How Much Child Support You Are Entitled To?

August 6, 2016

child support lawyer Columbus Ohio

Child support payments reflect many variables, including the income and financial resources of both parents, the cost of ensuring the child receives adequate health care, and how many children the person making the payments supports. Since each of those factors will differ from child to child and couple to couple, no Columbus, Ohio, child support lawyer can give you a definitive answer to a question phrased as “How much child support will my ex have to pay?” 

Calculating Child Support Requires Full Disclosure From Both Parents 

One essential truth to bear in mind when seeking child support is that the money is paid for the child’s benefit. It should be used to house, feed, clothe, educate, and entertain the child, and also to pay the child’s medical expenses. Ohio laws on child support and the rules family law judges follow to issue child support orders are written to put the child’s needs first. 

You must also understand that either birth parent can be ordered to pay child support. The parents do not need to have been married, and an order to pay child support may remain in effect if the original custodial parent loses custody. Again, the payments are for the child’s benefit and follow the child from home to home. 

Information needed to calculate the amount of and schedule for child support payments includes the following: 

  • Income and employment history for the custodial parent
  • Income and employment history for the noncustodial parent
  • Investments and savings for both parents
  • Rent or mortgage payments on the child’s full-time residence
  • Health status of both parents, the child, and the child’s siblings who share his or her home
  • Insurance coverage for the child
  • Special needs of the child (e.g., developmental disorders, chronic diseases)
  • Child support payments currently being made by both parents
  • Spousal support currently being paid by both parents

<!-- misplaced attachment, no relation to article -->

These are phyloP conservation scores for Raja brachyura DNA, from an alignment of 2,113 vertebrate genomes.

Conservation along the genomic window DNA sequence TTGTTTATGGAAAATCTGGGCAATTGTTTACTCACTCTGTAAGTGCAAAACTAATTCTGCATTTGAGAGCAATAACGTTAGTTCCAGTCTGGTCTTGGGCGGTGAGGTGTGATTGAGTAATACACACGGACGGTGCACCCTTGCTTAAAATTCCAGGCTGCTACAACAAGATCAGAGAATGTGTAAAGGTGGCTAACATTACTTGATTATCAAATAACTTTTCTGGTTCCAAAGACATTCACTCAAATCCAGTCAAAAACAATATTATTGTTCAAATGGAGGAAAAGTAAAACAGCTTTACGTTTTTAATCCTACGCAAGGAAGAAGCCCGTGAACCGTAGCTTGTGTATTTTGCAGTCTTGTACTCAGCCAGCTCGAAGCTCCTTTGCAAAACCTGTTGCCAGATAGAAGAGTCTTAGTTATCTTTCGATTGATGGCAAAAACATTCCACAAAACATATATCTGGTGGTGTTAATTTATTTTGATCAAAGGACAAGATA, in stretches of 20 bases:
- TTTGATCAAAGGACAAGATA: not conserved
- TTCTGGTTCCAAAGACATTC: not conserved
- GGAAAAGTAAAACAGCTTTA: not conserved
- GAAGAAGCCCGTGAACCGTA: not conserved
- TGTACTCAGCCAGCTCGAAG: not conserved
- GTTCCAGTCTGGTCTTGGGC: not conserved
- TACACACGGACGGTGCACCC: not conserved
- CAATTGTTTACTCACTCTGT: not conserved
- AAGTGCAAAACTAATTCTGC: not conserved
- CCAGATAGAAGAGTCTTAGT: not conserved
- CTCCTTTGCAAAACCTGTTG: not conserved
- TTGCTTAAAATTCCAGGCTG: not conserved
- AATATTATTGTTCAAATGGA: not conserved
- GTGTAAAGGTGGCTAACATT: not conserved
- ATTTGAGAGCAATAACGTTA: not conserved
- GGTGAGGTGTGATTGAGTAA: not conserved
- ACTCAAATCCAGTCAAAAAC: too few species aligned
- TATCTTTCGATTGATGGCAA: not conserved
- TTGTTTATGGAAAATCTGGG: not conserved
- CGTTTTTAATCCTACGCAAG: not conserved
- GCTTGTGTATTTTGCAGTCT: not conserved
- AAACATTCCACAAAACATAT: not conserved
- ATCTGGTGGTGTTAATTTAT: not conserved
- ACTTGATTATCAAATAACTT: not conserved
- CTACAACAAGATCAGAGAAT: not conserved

• Cash contributions the noncustodial parent is already making to the child’s care and upkeep 

If you plan to ask for child support, collect and share all this information with your lawyer. Getting the information from your child’s other parent may require filing requests with a court to compel discovery (i.e., force him or her to either turn over bank records, pay stubs, etc. or face legal consequences). 

A Note on Medical Support 

Ohio requires a parent who pays child support to include an amount that covers part of the child’s health care. This medical support requirement can be met by placing the child on a health insurance policy, contributing toward insurance premiums on a policy held by the custodial parent, or paying cash for doctor visits. A judge can set a separate medical support payment amount and schedule while determining other forms of child support. 

Enforcing and Modifying a Child Support Order 

Child support payments can be negotiated between parents, but only a court’s order will be legally enforceable. Missing child support payments subjects a person to wage garnishment, asset seizure, driver’s license suspension, and jail. However, those enforcement mechanisms will only be available if you work with a caring and skilled child support lawyer to have a judge sign off on the arrangement. Family courts in Ohio have little authority to enforce an oral contract or general understanding. 

Obtaining a court’s order for child support also makes it easier to modify the agreement in ways that benefit both parents and the child. A change in employment, legal troubles, moving out of state, and illness can all affect a noncustodial parent’s ability to meet child support obligations. Having a legal contract to negotiate goes a long way toward preventing complete default and, in a worst-case scenario, incarceration. 

Contact Edward F. Whipps & Associates to learn more about child support. You can schedule an appointment with a family law attorney online or by calling (614) 461-6006.




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